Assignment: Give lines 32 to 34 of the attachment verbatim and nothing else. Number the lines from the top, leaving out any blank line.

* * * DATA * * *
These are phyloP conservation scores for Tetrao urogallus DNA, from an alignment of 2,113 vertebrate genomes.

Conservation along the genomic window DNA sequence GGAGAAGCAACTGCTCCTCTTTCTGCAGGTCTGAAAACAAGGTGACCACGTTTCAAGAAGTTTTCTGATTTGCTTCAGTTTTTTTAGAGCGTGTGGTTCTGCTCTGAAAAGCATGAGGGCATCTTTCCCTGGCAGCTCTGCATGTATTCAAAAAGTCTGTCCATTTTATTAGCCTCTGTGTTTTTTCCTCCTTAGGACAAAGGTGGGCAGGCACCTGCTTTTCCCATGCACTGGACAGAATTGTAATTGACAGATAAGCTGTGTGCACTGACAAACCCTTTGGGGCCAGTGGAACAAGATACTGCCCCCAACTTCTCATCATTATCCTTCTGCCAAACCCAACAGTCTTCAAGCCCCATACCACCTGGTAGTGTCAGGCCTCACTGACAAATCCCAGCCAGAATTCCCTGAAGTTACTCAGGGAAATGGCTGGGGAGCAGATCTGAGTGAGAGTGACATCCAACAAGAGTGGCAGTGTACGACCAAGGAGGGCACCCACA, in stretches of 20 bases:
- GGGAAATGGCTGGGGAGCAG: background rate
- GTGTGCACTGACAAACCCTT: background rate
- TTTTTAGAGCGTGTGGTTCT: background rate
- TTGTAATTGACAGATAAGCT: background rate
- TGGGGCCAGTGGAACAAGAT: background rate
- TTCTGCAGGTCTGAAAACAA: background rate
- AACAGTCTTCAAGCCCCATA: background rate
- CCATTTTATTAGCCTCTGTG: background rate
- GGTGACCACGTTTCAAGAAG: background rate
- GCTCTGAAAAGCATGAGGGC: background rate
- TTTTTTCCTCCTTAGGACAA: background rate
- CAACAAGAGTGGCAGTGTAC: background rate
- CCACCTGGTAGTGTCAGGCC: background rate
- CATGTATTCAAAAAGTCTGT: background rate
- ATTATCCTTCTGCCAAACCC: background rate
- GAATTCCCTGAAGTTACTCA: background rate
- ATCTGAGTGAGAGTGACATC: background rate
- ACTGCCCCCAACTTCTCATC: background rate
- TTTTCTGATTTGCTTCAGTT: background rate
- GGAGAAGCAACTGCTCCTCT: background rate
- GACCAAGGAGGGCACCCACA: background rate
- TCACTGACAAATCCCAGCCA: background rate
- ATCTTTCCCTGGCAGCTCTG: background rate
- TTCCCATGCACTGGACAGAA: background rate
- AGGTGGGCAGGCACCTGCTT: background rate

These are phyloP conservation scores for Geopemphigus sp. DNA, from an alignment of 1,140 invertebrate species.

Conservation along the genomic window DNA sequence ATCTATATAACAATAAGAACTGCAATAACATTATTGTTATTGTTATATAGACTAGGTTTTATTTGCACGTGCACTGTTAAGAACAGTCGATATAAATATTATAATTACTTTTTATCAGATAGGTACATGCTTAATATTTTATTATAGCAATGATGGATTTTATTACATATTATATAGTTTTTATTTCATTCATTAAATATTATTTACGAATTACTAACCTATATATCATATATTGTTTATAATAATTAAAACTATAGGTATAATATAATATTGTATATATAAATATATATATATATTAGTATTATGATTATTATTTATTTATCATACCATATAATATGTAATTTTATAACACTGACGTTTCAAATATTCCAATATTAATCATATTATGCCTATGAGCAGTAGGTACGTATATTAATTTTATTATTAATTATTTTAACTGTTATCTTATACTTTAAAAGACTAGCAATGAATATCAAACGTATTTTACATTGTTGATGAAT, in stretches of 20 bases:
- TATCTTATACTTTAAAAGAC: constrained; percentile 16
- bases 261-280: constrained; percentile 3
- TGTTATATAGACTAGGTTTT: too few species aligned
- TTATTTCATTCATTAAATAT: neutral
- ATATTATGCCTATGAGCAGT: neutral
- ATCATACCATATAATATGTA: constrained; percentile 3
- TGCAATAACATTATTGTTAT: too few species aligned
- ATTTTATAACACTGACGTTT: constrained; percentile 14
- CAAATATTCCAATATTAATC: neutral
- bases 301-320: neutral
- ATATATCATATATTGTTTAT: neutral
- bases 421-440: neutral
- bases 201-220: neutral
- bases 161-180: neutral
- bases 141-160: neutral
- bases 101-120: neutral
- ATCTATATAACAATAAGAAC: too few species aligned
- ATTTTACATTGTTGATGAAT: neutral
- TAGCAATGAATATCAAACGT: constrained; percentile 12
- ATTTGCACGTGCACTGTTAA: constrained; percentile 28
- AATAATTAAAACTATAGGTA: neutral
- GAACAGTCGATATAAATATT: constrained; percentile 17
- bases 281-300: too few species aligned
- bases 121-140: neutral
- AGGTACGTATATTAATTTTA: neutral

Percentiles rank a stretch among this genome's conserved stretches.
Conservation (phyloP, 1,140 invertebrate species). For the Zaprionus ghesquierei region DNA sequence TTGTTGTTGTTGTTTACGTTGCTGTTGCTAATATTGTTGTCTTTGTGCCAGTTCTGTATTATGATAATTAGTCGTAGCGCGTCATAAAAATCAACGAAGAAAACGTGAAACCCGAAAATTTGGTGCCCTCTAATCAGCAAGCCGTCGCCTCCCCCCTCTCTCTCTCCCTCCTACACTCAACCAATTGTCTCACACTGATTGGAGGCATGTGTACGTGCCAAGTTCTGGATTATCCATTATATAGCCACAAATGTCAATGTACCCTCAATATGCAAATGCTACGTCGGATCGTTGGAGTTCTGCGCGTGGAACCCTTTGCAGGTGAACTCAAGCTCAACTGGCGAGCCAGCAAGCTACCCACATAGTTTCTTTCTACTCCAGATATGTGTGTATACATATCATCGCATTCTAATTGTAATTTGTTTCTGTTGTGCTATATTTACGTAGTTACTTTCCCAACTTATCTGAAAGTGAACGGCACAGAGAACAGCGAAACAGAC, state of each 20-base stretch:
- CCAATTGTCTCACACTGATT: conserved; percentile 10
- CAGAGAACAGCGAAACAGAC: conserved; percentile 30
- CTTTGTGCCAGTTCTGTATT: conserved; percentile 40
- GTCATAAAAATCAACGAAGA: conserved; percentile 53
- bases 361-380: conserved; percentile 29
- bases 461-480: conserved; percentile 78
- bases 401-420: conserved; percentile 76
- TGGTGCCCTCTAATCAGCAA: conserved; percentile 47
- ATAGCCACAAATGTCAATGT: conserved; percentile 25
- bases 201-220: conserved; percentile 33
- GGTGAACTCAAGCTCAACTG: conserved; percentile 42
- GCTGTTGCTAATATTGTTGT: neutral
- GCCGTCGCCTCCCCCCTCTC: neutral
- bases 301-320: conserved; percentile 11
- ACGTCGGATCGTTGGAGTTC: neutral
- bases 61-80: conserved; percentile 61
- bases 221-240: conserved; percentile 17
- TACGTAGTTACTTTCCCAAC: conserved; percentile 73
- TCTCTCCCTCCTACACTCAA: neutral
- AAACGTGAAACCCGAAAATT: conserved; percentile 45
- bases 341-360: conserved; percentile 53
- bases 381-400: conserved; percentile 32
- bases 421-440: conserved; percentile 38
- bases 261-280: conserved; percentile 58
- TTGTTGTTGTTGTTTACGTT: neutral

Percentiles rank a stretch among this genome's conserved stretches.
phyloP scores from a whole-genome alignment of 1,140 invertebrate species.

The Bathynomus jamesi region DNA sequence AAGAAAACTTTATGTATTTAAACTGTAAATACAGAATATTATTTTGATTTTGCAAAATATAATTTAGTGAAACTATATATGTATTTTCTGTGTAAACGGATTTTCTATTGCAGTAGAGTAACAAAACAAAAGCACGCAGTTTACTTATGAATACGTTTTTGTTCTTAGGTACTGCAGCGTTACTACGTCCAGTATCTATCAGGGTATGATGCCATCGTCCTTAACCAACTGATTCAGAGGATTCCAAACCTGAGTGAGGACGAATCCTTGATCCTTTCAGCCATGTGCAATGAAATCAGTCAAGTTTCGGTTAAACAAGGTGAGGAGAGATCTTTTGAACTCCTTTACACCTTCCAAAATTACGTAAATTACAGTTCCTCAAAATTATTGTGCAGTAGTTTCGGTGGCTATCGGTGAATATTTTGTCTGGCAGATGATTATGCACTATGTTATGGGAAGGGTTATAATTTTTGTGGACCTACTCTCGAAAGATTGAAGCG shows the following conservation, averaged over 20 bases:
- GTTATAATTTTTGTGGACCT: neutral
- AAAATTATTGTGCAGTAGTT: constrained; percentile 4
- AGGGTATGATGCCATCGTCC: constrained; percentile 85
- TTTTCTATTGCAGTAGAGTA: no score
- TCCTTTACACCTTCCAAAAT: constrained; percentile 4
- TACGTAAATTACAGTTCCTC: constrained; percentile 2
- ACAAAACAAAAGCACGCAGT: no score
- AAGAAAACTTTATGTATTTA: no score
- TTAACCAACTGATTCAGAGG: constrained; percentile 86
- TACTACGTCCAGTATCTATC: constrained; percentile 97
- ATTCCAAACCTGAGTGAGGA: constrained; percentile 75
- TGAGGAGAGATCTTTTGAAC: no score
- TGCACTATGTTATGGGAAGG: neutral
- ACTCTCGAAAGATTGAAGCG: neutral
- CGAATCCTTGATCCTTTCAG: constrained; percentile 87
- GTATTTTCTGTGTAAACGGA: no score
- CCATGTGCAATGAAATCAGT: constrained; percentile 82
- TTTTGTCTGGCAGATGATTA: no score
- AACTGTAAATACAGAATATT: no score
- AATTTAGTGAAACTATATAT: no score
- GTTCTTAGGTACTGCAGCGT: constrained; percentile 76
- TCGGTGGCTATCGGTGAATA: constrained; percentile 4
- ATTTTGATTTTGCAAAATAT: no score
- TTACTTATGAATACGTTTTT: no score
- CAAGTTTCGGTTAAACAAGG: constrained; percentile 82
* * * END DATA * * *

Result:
- TGTTATATAGACTAGGTTTT: too few species aligned
- TTATTTCATTCATTAAATAT: neutral
- ATATTATGCCTATGAGCAGT: neutral